Ohio Republican Party Chairman Matt Borges said in a news release that the state political party would do everything it could to support the bids by Cleveland and Cincinnati.
“I want to congratulate and thank all three Ohio cities for their hard work preparing their bids,” Borges said. “While we are disappointed that Columbus did not advance, today’s results make clear that Ohio is an important state with vibrant cities.”
Cuyahoga County Executive Ed FitzGerald, a Democrat and candidate for governor in 2014, said hosting a national political convention would be an incredible opportunity and would bring in as many as 35,000 visitors and up to $200 million in net economic benefits for the region.
“With the progress we have made in recent years to restore faith in county government, as well as our work to open a new convention center and begin construction on a 600-room downtown hotel, Cleveland is in a strong position to compete with any other city for one of the 2016 conventions,” FitzGerald said in a news release.

- Morning Journal reporter Richard Payerchin contributed to this story.



Ohio state Rep. Ron Young released from hospital after donating kidney to wife.

Ohio state Rep. Ron Young released from hospital after donating kidney to wife


State Rep. Ron Young was released from the hospital April 8 after complications arose from surgery to donate a kidney to his wife.
Young, R-Leroy Township, was admitted to the hospital March 28 after going through numerous testing to learn he was a donor match for his wife Kathaleen.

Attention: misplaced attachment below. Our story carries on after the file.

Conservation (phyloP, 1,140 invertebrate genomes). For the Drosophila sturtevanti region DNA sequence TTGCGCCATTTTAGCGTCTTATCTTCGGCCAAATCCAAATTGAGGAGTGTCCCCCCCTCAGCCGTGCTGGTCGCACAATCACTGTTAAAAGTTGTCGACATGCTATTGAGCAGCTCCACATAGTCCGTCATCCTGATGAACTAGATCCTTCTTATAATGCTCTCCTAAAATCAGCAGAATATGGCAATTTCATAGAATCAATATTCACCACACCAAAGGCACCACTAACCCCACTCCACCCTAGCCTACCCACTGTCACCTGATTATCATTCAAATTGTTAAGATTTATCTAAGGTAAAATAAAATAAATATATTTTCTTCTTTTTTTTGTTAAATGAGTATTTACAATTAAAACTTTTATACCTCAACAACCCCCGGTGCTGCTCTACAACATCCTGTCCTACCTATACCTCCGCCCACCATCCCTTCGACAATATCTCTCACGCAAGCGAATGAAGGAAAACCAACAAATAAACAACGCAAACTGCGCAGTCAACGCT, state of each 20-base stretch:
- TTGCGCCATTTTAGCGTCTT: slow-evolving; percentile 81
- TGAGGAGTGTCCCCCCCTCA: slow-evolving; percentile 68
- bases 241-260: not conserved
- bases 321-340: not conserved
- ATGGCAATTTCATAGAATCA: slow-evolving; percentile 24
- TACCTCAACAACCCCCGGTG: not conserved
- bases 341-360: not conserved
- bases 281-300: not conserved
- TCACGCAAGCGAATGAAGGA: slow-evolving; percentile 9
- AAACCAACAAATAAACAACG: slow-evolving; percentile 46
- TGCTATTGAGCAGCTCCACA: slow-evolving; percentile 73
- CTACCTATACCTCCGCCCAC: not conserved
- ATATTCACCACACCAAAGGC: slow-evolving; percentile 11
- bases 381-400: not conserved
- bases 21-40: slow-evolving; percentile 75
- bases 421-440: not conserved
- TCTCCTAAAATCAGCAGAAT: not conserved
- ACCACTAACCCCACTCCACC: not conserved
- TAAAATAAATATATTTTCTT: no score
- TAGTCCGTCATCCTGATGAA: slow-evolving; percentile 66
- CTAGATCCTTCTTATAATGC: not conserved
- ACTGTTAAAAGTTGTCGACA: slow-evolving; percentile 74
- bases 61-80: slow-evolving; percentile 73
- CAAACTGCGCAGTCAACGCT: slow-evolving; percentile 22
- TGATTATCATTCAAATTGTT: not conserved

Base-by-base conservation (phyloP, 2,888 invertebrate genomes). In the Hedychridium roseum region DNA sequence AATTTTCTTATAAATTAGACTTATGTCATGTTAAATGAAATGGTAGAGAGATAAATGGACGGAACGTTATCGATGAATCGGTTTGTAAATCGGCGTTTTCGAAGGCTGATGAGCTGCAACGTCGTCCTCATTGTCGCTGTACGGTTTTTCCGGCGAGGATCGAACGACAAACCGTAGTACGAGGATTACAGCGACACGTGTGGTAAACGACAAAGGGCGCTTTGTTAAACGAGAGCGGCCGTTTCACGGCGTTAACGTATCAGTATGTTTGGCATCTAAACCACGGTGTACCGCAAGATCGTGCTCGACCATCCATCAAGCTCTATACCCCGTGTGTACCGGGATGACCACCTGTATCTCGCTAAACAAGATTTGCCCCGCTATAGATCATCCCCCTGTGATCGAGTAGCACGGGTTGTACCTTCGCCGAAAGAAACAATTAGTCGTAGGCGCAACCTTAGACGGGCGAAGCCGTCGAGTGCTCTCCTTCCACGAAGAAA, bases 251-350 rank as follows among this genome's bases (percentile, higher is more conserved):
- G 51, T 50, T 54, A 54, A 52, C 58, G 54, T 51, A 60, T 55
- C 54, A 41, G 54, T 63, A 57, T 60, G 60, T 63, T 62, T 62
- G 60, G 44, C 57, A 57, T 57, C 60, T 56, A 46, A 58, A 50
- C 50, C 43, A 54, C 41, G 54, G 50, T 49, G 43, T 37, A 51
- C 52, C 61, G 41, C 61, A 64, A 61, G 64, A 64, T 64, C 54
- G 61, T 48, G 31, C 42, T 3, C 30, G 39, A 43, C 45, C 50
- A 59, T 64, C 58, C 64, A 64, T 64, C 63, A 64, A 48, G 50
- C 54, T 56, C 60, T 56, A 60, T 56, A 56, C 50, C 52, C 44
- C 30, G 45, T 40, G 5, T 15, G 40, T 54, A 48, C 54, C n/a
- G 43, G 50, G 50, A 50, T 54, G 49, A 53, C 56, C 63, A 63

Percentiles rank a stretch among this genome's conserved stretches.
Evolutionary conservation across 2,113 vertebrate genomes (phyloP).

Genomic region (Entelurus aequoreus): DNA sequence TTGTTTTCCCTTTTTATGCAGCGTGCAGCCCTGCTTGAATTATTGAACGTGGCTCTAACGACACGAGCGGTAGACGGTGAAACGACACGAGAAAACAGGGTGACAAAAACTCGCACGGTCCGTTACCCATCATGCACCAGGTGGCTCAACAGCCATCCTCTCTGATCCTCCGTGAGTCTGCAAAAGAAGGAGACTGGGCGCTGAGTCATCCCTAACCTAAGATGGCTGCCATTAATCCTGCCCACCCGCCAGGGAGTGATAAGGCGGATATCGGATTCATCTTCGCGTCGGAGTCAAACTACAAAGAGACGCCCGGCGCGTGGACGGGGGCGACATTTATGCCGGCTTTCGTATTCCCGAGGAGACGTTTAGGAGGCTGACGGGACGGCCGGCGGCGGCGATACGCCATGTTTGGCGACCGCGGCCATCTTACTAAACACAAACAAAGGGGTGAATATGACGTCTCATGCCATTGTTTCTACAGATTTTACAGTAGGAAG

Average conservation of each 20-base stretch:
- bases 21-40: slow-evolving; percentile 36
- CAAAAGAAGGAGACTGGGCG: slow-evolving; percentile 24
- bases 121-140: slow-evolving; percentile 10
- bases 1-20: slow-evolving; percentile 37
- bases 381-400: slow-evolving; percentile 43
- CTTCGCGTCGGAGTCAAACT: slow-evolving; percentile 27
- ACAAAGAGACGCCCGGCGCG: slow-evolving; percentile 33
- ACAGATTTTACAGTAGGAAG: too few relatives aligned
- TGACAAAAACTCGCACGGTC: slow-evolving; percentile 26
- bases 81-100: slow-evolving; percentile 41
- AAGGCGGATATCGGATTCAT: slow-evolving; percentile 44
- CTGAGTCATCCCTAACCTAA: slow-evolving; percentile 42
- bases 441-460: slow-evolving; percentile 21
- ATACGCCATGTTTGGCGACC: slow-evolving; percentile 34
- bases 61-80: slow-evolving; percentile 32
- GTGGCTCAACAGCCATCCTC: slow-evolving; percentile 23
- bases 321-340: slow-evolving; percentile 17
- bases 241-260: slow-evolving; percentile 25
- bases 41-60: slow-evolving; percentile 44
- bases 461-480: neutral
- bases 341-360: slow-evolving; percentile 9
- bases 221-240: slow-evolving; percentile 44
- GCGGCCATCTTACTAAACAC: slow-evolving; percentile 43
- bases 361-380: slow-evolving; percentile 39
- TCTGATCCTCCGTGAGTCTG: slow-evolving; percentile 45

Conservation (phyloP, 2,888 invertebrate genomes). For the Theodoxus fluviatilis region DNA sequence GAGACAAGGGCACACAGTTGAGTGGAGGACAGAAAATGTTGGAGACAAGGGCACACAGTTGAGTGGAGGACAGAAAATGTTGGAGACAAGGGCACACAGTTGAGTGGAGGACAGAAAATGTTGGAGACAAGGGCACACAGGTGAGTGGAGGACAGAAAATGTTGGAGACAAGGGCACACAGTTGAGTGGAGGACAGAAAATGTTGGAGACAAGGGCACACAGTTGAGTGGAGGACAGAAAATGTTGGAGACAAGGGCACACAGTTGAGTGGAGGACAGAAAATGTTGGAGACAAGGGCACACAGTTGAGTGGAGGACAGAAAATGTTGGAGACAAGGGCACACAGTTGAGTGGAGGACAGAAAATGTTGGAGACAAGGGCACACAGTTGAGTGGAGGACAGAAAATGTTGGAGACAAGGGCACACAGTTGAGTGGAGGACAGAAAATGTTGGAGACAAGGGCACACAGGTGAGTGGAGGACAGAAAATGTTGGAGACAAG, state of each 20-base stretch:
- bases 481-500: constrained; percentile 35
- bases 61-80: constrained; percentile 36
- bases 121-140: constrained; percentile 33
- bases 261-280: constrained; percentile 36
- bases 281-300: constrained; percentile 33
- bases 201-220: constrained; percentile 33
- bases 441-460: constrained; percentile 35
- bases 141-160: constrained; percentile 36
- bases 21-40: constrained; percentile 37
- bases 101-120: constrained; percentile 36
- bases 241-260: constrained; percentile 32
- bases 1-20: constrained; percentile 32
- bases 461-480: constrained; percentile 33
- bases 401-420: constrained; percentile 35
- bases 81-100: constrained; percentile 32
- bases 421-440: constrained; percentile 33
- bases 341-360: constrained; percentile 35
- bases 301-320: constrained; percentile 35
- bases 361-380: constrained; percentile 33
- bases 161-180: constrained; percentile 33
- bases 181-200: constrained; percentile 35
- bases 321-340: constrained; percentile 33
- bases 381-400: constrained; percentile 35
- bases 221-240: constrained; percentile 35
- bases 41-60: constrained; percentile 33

His wife had been ill for a long time and received kidney dialysis for the past 10 months.
When doctors said that Ron Young was healthy enough to become a donor, he and Kathaleen Young went ahead with the procedure.
“We prayed for it and it was the right thing to do,” Young said.
Doctors performed the surgery at the Cleveland Clinic and for Kathaleen Young it was considered an immediate success and she was released April 7, he said during a phone interview on his way home from the hospital.
She is expected to make a full recovery, he said.
“As it turns out, I can’t withhold anything from her, even bodily organs,” Ron Young said.
However, he didn’t feel well after his surgery and it was later discovered that his small intestine had been perforated during the procedure to extract his kidney.
A second surgery began April 2 and ended the next day, he said.
“They went in and corrected all of that and did the procedure,” Ron Young said. “It was a whole other major surgery and it went well and I’m being released today.”
He had originally planned to head to Columbus on April 9 to vote during a session of the Ohio House of Representatives but will need to miss the session.
He said he feels fine now and expects to make a full recovery and plans to continue working from home in the short term.
The Ohio House of Representatives doesn’t have another session scheduled until April 30 and he hopes to be able to attend.
Ron Young said he continued to work while he was in the hospital.
“I did some good stuff while I was there and you’ll see some things for Lake County,” he said.